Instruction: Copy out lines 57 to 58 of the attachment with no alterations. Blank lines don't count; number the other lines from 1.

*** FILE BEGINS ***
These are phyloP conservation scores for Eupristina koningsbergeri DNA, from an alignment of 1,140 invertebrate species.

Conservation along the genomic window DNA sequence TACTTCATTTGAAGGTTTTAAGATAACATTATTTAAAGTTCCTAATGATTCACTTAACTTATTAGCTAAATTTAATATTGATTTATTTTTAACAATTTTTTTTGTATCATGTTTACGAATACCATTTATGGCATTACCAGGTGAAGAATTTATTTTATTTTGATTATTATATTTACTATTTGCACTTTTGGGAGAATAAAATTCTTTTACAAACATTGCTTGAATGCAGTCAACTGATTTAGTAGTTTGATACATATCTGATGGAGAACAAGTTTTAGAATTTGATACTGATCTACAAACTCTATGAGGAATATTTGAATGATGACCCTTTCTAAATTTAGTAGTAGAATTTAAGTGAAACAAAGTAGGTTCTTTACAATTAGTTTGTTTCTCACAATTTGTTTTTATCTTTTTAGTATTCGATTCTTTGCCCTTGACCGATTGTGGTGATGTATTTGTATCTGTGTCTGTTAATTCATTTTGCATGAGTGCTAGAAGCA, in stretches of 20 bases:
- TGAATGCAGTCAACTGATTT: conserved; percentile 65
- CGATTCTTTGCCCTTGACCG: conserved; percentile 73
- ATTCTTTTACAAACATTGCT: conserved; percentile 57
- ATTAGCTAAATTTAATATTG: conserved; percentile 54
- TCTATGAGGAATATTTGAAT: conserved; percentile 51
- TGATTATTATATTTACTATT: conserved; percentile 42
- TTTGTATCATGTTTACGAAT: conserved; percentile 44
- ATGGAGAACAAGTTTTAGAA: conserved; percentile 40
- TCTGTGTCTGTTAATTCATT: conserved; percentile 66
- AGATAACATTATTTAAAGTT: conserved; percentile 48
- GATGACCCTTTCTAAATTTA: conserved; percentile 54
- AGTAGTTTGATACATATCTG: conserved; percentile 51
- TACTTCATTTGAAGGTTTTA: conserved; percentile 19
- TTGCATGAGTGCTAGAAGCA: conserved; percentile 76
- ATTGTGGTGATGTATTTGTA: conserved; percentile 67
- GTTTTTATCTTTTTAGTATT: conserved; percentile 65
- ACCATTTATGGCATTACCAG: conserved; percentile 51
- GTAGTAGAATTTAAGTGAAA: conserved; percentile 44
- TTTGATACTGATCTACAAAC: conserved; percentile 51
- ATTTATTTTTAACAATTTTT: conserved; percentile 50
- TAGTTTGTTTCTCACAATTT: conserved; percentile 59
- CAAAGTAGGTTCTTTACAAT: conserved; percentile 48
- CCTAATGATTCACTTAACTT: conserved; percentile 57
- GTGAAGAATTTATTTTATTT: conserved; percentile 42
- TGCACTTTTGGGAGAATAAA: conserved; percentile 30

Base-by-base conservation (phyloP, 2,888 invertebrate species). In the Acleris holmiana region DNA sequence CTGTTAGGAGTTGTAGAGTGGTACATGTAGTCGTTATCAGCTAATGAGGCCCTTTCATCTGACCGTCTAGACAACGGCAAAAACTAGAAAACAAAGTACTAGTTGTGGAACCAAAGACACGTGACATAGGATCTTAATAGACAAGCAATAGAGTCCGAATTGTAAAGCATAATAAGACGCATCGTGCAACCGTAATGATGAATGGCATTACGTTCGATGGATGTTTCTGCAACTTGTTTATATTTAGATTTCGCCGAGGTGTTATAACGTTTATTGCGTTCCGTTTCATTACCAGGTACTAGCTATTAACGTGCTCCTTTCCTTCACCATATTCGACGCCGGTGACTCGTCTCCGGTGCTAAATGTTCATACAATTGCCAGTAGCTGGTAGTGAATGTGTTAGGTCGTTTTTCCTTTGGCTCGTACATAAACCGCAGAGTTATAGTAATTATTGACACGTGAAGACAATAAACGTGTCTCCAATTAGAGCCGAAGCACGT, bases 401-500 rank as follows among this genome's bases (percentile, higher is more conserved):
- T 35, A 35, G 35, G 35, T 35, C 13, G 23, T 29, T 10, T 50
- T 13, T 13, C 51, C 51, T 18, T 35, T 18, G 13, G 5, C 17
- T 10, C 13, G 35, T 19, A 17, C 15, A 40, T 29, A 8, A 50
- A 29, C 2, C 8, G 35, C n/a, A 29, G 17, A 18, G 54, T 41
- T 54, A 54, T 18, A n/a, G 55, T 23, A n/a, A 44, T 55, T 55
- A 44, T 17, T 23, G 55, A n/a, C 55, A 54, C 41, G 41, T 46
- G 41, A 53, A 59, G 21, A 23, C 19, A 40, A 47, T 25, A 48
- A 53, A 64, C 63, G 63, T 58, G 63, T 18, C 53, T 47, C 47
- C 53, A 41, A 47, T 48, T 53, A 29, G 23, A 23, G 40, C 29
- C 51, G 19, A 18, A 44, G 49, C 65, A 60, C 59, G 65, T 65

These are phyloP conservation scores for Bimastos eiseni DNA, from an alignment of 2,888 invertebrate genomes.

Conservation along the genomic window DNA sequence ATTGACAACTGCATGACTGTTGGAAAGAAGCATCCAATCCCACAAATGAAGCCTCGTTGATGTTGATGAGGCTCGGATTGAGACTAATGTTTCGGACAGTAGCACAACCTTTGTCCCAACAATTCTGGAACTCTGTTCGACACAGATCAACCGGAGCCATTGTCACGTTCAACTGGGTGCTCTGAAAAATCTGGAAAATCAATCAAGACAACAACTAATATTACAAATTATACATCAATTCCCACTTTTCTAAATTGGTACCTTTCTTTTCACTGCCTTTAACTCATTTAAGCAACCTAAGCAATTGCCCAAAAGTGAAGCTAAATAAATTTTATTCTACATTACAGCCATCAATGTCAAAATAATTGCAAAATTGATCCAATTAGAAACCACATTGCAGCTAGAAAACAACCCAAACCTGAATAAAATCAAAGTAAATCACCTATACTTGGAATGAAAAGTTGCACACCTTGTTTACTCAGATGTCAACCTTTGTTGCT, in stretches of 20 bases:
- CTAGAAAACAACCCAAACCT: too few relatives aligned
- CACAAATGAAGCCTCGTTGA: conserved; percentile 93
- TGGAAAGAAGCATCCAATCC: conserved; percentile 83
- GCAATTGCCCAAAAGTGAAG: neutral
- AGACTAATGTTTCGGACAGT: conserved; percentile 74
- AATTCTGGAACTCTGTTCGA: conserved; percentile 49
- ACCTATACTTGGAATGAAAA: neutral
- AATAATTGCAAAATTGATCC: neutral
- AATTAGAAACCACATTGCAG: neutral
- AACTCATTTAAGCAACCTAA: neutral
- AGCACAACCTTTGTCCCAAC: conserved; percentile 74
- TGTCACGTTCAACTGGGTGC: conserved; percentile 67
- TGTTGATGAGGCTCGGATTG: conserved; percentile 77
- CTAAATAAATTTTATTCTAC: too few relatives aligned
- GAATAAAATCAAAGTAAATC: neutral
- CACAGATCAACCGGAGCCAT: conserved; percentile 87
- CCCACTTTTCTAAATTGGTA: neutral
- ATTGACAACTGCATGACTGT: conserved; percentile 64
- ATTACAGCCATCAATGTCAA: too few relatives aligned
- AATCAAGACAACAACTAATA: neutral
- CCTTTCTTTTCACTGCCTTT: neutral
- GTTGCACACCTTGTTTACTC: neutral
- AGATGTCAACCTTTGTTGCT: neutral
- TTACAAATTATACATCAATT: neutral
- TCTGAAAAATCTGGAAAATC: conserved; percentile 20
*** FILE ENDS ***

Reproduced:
- CCCACTTTTCTAAATTGGTA: neutral
- ATTGACAACTGCATGACTGT: conserved; percentile 64